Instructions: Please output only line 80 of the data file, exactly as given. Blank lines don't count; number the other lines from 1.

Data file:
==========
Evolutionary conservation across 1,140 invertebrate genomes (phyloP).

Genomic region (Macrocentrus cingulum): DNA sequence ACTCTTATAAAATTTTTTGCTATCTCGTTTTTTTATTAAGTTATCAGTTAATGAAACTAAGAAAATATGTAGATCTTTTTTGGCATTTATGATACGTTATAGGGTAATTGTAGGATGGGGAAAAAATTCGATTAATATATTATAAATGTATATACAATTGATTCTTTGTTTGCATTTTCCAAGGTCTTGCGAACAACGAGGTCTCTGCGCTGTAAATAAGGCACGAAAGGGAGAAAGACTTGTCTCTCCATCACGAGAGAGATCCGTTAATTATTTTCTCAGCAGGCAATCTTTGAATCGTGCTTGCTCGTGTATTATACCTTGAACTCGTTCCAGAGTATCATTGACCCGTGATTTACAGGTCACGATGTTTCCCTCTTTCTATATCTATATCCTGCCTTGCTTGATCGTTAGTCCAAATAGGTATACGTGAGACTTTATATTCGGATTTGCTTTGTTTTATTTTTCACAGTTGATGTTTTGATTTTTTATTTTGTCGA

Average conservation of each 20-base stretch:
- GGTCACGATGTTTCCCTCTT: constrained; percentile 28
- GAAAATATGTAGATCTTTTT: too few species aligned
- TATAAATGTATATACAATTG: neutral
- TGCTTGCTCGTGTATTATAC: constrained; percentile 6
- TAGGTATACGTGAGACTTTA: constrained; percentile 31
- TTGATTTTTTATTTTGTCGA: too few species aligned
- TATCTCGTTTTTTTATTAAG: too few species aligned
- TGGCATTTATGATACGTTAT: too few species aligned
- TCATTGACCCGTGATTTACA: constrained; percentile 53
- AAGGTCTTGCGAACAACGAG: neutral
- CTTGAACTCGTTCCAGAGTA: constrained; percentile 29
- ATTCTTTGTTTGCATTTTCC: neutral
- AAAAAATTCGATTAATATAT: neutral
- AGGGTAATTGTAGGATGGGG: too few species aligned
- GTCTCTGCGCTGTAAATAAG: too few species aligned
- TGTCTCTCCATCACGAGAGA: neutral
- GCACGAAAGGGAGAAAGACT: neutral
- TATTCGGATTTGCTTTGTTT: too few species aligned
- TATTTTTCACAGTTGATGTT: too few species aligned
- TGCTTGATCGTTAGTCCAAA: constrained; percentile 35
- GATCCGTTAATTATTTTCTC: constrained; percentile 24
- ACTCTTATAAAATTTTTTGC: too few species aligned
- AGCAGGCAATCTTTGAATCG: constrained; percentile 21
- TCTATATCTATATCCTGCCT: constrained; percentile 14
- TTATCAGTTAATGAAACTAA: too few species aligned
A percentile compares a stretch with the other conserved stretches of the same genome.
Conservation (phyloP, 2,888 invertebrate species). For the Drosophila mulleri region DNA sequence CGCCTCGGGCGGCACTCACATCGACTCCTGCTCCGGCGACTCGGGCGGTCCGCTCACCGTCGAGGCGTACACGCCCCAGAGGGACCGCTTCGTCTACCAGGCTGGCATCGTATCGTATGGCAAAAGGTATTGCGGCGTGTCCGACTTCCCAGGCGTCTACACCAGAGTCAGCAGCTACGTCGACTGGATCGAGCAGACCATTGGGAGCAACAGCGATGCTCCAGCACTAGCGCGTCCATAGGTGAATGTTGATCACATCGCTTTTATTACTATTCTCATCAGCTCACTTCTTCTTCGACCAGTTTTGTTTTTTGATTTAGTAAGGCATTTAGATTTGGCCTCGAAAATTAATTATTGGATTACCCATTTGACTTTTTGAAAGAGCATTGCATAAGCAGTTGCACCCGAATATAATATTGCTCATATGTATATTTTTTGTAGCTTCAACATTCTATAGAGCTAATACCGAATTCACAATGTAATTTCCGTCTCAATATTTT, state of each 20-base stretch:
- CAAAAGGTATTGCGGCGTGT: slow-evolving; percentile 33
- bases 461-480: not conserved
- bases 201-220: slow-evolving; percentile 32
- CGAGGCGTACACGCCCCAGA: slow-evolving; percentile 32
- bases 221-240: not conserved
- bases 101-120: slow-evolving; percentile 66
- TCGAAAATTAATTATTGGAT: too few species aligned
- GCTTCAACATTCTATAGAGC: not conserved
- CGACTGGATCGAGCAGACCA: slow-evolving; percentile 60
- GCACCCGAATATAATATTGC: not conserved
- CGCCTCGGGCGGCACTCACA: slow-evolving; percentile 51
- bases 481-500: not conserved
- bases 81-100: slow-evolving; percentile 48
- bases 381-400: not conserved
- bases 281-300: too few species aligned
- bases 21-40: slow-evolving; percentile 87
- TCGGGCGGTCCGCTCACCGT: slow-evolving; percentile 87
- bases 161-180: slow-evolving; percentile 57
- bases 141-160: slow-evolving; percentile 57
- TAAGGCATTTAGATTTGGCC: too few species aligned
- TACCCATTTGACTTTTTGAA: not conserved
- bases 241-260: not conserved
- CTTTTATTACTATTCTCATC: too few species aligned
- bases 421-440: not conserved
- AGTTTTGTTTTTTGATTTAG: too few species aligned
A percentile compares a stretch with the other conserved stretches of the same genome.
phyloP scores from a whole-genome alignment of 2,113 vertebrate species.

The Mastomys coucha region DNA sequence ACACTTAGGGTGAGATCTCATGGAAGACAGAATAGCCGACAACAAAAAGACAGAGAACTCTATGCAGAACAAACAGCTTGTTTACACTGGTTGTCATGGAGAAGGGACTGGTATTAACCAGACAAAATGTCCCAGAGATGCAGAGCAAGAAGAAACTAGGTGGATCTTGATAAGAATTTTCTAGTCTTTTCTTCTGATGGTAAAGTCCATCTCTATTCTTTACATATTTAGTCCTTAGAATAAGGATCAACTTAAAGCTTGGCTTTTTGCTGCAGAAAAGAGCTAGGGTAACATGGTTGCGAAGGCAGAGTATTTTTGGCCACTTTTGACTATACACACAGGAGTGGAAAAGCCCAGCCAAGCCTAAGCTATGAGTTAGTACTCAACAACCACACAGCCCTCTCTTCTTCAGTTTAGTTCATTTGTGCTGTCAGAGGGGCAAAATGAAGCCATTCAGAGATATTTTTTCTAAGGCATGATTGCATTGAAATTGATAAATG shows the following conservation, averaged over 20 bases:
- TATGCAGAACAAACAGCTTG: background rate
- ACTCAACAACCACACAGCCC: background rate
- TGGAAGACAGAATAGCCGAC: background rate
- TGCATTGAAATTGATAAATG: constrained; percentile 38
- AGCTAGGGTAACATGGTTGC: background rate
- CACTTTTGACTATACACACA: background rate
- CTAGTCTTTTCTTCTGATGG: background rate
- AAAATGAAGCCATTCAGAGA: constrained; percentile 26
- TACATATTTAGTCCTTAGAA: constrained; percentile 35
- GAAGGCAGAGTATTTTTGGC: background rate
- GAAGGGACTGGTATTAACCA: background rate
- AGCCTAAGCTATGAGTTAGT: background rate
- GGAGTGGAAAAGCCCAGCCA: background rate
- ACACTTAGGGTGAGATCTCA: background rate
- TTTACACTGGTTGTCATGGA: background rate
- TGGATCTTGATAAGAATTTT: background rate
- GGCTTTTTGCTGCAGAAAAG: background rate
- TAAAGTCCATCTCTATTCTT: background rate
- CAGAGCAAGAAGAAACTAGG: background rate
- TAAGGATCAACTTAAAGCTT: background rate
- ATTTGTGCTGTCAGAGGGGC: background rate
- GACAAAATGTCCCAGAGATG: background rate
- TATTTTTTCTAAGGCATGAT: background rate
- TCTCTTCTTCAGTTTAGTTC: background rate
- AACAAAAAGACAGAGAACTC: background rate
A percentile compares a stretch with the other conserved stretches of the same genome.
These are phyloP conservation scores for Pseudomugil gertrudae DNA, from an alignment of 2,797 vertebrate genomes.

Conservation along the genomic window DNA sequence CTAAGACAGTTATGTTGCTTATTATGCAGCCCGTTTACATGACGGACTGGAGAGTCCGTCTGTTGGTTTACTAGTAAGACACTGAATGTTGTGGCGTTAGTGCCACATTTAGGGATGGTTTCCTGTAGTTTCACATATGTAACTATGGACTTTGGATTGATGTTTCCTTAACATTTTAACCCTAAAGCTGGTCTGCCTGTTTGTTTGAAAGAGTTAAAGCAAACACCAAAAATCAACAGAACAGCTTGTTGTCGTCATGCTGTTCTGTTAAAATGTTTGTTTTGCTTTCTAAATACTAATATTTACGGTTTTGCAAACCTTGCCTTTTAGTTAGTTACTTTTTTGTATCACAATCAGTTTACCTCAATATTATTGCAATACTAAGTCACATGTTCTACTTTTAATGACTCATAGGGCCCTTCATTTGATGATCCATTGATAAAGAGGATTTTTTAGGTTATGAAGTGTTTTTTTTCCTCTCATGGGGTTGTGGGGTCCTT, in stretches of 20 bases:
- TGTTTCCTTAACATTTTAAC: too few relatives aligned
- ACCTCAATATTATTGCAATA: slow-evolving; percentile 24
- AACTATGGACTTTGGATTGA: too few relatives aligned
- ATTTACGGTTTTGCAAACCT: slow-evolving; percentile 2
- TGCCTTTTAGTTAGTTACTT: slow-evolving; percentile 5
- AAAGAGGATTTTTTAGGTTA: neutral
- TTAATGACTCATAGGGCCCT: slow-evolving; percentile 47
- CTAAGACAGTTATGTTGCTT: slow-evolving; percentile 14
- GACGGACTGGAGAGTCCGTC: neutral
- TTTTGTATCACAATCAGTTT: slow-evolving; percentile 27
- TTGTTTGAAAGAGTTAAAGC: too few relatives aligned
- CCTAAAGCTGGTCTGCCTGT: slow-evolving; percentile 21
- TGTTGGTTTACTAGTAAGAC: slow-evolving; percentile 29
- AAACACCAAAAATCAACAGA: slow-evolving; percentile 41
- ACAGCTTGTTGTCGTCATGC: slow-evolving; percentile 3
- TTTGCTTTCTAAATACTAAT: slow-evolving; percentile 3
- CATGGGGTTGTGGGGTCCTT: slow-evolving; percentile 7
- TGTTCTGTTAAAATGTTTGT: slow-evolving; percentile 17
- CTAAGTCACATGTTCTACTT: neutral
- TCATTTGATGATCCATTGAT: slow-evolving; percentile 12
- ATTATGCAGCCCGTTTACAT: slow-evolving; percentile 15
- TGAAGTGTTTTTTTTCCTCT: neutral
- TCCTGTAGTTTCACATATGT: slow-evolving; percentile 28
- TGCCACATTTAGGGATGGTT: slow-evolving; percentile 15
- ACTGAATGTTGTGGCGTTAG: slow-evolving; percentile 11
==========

- GACAAAATGTCCCAGAGATG: background rate